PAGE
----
Goodenough, Florence Laura, 1886-1959

Alternative names
Dates:
Birth 1886-08-06
Death 1959-04-04

Biographical notes:

Child psychologist, Minneapolis Child Guidance Clinic (1924-25) and University of Minnesota (1925-1947).

From the description of Florence Laura Goodenough papers, 1936-1959, 1969-1978. (University of Minnesota, Minneapolis). WorldCat record id: 62688200

Florence Laura Goodenough, B.S. (1920), M.A. (1921) Columbia University, Ph.D. (1924) Stanford University. Chief psychologist, Minneapolis Child Guidance Clinic (1924-1925), assistant professor (1925-1928), associate professor (1928-1930), professor (1930-1947) Institute of Child Welfare at the University of Minnesota. Best known for her development of the Draw-A-Man Test, used as an index of a child's intelligence.

Florence Goodenough was born in Hoensdale, Pennsylvania on August 6, 1886. She received her B.A. in 1920, and her M.A. in 1921 from Columbia University, while simultaneously working as director of educational research in the New Jersey School system. In 1924, she received her Ph.D. from Stanford University, developing as her thesis, the Draw-A-Man Scale. While at Stanford, she served as a chief research assistant under Dr. Lewis Terman, known for his studies of gifted children.

After working with the Minneapolis Child Guidance Clinic from 1924-1925, Goodenough joined the staff of the newly formed Institute of Child Welfare at the University of Minnesota in 1925. She spent the remainder of her career at the Institute, where she advanced from assistant professor to professor, and due to a disability retired as Professor Emeritus in 1947. Goodenough is perhaps best known for her Draw-A-Man Test, used as an index of a child's intelligence. In addition, she wrote several texts, and numerous articles dealing with exceptional children and mental testing, among other things. Goodenough was president of the Society for Research in Child Development in 1946 and 1947, and held various positions in the American Psychological Association and the National Council of Women Psychologists. Upon her retirement, she moved to Lisbon, New Hampshire, becoming increasingly deaf and blind due to an earlier illness. On April 4, 1959, she died at her winter home in Lakeland, Florida.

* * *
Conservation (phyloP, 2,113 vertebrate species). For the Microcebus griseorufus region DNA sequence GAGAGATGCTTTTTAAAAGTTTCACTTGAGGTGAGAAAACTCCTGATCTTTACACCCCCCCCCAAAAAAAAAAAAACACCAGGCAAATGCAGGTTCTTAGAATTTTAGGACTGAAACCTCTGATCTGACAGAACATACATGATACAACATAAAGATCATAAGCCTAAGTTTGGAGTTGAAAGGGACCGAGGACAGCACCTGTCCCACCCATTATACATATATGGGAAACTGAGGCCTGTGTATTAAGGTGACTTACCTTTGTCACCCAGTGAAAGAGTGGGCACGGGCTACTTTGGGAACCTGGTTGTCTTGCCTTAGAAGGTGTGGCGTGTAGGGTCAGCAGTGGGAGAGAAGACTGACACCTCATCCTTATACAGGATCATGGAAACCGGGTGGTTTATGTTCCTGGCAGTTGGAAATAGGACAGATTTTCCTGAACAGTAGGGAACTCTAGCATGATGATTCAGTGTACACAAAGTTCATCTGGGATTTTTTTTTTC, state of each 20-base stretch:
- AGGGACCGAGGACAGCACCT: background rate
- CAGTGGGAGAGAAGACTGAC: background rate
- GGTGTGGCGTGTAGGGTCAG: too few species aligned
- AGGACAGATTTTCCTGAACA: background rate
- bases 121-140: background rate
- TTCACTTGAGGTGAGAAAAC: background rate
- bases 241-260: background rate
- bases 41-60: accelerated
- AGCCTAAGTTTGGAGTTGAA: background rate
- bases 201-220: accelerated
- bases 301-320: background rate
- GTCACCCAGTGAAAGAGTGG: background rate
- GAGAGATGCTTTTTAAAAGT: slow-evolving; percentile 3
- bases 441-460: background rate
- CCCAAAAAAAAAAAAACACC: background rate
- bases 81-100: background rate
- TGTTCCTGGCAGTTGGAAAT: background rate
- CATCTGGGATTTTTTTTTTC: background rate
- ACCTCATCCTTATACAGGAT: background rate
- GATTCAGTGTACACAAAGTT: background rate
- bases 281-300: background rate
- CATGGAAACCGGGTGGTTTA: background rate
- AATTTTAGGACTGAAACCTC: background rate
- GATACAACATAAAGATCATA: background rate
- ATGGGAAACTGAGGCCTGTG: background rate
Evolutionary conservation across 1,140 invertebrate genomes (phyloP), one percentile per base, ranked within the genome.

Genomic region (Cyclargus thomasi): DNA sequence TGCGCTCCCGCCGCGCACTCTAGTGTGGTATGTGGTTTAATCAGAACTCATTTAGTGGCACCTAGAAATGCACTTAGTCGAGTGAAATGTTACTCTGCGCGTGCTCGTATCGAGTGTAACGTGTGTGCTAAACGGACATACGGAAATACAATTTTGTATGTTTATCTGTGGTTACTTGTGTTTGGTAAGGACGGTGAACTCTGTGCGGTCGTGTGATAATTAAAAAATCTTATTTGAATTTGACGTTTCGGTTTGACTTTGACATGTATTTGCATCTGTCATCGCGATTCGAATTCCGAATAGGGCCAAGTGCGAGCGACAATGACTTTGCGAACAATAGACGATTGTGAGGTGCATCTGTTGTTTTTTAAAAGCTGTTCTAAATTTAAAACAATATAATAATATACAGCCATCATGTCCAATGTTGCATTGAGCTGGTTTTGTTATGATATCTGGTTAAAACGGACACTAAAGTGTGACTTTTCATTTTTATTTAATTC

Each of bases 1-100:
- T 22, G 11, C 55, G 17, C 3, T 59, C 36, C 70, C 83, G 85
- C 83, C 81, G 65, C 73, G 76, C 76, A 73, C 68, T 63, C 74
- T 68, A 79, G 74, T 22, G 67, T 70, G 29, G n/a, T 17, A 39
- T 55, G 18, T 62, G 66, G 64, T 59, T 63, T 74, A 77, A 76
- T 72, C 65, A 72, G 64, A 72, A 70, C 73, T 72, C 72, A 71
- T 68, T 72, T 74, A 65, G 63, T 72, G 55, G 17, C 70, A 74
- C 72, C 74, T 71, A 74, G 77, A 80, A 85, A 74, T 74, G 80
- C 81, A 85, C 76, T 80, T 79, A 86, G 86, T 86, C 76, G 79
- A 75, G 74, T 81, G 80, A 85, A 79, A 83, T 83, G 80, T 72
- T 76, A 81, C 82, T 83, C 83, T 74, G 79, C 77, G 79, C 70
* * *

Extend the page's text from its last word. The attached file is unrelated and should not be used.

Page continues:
From the guide to the Florence Laura Goodenough papers, 1936-1959, 1969-1978, (University of Minnesota Libraries. University of Minnesota Archives [uarc])

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Subjects:

  • Intelligence tests
  • Goodenough Draw--A-Man Test
  • Child welfare
  • Goodenough--Harris Drawing Test
  • Intelligence levels
  • Child development--Research

Occupations:

not available for this record

Places:

  • Minnesota (as recorded)